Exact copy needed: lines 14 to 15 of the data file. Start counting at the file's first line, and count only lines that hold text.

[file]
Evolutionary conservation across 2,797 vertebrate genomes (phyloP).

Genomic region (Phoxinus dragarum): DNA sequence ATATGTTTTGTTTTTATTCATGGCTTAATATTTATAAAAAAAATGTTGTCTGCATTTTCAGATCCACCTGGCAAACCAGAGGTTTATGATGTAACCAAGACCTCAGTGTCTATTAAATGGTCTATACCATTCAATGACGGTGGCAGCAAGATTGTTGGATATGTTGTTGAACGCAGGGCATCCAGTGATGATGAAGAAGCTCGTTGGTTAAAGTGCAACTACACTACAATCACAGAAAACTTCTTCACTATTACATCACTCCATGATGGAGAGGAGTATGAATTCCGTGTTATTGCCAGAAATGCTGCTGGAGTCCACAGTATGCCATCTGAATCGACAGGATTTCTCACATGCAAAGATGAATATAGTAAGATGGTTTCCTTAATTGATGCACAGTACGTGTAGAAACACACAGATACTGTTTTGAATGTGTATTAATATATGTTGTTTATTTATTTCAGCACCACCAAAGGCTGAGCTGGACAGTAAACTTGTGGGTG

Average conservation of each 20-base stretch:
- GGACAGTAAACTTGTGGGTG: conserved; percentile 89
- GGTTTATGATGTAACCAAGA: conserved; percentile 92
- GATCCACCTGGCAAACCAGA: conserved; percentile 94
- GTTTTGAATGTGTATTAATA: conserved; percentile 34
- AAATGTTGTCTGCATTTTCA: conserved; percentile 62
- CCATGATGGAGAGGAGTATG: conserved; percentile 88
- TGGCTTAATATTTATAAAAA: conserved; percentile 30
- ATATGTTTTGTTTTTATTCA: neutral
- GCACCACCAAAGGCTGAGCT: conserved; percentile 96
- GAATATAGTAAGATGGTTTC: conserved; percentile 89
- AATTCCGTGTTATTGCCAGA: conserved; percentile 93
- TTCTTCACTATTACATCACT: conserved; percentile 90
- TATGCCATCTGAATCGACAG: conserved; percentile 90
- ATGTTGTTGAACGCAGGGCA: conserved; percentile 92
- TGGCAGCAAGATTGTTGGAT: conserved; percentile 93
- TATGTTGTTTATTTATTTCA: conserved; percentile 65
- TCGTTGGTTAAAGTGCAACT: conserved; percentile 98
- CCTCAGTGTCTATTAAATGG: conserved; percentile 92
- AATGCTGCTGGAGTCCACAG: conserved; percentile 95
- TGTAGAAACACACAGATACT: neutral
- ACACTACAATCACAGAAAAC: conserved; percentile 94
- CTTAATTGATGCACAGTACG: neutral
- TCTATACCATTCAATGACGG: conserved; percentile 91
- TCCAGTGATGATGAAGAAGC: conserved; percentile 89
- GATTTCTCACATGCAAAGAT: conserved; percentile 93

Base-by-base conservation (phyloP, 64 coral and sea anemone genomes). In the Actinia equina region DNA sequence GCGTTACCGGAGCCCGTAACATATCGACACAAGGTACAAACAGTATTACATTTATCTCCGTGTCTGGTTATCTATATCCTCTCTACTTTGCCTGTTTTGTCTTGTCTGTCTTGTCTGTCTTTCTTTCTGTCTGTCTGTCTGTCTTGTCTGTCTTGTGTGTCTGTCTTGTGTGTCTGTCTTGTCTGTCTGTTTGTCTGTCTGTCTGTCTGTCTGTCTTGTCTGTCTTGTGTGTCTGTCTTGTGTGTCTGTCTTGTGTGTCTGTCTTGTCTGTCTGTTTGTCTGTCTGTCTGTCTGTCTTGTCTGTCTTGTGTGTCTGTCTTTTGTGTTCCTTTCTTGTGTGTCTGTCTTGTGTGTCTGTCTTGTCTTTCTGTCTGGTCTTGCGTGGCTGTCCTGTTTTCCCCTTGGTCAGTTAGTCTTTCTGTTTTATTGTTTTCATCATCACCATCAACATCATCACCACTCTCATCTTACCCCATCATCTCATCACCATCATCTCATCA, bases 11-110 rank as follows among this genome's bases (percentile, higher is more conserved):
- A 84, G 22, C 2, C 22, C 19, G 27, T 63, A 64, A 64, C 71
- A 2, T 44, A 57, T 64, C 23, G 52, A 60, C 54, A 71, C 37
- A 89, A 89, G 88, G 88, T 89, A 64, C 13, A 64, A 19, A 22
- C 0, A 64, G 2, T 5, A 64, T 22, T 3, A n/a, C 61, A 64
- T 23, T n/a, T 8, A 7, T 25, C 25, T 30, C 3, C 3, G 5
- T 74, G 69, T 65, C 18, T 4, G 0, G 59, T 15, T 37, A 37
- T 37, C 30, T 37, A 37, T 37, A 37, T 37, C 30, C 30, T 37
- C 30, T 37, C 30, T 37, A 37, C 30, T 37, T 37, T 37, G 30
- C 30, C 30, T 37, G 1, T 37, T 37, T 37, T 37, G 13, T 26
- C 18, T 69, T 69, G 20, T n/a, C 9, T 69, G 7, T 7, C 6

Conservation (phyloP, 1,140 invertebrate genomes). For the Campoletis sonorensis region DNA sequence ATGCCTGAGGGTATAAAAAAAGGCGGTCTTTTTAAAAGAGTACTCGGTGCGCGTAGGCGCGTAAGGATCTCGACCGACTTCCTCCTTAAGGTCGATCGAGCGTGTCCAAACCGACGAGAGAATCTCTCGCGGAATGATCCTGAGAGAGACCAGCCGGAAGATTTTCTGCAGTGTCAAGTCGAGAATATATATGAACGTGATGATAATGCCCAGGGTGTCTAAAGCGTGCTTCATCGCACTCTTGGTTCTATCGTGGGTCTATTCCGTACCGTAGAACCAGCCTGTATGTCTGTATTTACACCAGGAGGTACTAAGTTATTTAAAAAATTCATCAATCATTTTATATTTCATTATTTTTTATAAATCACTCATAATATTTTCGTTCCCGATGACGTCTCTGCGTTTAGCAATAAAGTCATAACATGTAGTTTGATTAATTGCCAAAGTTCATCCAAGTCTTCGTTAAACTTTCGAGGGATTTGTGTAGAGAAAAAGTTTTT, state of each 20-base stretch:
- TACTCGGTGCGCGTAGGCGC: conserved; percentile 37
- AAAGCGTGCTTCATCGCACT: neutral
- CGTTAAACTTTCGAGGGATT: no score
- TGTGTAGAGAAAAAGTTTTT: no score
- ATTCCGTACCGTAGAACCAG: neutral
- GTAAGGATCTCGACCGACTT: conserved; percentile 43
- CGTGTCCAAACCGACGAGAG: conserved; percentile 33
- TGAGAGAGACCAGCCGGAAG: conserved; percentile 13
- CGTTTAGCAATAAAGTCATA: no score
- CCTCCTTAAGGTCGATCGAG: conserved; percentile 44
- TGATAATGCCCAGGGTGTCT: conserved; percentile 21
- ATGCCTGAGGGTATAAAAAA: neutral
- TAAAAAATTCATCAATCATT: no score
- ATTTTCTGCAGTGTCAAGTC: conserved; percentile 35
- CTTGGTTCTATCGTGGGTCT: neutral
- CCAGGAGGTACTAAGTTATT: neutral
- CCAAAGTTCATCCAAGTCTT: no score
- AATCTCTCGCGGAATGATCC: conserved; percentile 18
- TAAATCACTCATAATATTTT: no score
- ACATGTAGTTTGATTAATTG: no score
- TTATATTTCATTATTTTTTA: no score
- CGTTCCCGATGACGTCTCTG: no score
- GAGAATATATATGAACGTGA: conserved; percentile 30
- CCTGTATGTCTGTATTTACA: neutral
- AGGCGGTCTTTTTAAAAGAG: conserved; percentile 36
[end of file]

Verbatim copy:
- AATTCCGTGTTATTGCCAGA: conserved; percentile 93
- TTCTTCACTATTACATCACT: conserved; percentile 90